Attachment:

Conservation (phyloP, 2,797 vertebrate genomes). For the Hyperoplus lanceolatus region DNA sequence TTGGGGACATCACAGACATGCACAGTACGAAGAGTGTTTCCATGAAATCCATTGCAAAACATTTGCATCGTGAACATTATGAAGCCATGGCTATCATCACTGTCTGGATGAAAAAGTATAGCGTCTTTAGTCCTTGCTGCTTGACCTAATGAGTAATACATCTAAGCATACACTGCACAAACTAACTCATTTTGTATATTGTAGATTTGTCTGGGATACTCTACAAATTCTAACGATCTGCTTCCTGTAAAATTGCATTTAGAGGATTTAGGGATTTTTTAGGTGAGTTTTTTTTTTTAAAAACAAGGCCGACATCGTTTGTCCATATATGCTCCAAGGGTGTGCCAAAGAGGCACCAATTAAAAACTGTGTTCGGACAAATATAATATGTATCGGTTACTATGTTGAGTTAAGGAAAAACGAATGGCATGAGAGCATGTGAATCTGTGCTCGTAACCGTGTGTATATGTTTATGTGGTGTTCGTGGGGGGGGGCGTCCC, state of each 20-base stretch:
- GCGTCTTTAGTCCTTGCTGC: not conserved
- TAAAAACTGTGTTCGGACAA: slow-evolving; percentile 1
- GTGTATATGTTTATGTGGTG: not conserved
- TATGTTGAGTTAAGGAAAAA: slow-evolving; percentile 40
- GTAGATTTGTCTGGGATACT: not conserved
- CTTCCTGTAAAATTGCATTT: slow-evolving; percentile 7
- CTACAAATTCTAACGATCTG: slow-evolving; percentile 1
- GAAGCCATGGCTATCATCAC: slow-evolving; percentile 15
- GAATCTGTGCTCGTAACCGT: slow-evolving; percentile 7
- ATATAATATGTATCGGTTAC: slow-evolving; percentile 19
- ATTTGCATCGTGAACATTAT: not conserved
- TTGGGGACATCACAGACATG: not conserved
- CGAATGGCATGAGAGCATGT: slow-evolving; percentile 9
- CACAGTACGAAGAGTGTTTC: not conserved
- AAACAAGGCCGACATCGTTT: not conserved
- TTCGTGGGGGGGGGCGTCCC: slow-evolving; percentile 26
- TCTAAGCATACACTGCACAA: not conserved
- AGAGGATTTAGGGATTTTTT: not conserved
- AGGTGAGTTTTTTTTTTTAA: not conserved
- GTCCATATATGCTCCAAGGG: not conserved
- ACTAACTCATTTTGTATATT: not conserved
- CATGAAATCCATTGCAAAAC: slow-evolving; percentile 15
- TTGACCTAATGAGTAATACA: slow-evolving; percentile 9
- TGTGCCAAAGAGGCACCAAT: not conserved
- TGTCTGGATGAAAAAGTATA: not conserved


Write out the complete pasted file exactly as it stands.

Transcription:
Conservation (phyloP, 2,797 vertebrate genomes). For the Hyperoplus lanceolatus region DNA sequence TTGGGGACATCACAGACATGCACAGTACGAAGAGTGTTTCCATGAAATCCATTGCAAAACATTTGCATCGTGAACATTATGAAGCCATGGCTATCATCACTGTCTGGATGAAAAAGTATAGCGTCTTTAGTCCTTGCTGCTTGACCTAATGAGTAATACATCTAAGCATACACTGCACAAACTAACTCATTTTGTATATTGTAGATTTGTCTGGGATACTCTACAAATTCTAACGATCTGCTTCCTGTAAAATTGCATTTAGAGGATTTAGGGATTTTTTAGGTGAGTTTTTTTTTTTAAAAACAAGGCCGACATCGTTTGTCCATATATGCTCCAAGGGTGTGCCAAAGAGGCACCAATTAAAAACTGTGTTCGGACAAATATAATATGTATCGGTTACTATGTTGAGTTAAGGAAAAACGAATGGCATGAGAGCATGTGAATCTGTGCTCGTAACCGTGTGTATATGTTTATGTGGTGTTCGTGGGGGGGGGCGTCCC, state of each 20-base stretch:
- GCGTCTTTAGTCCTTGCTGC: not conserved
- TAAAAACTGTGTTCGGACAA: slow-evolving; percentile 1
- GTGTATATGTTTATGTGGTG: not conserved
- TATGTTGAGTTAAGGAAAAA: slow-evolving; percentile 40
- GTAGATTTGTCTGGGATACT: not conserved
- CTTCCTGTAAAATTGCATTT: slow-evolving; percentile 7
- CTACAAATTCTAACGATCTG: slow-evolving; percentile 1
- GAAGCCATGGCTATCATCAC: slow-evolving; percentile 15
- GAATCTGTGCTCGTAACCGT: slow-evolving; percentile 7
- ATATAATATGTATCGGTTAC: slow-evolving; percentile 19
- ATTTGCATCGTGAACATTAT: not conserved
- TTGGGGACATCACAGACATG: not conserved
- CGAATGGCATGAGAGCATGT: slow-evolving; percentile 9
- CACAGTACGAAGAGTGTTTC: not conserved
- AAACAAGGCCGACATCGTTT: not conserved
- TTCGTGGGGGGGGGCGTCCC: slow-evolving; percentile 26
- TCTAAGCATACACTGCACAA: not conserved
- AGAGGATTTAGGGATTTTTT: not conserved
- AGGTGAGTTTTTTTTTTTAA: not conserved
- GTCCATATATGCTCCAAGGG: not conserved
- ACTAACTCATTTTGTATATT: not conserved
- CATGAAATCCATTGCAAAAC: slow-evolving; percentile 15
- TTGACCTAATGAGTAATACA: slow-evolving; percentile 9
- TGTGCCAAAGAGGCACCAAT: not conserved
- TGTCTGGATGAAAAAGTATA: not conserved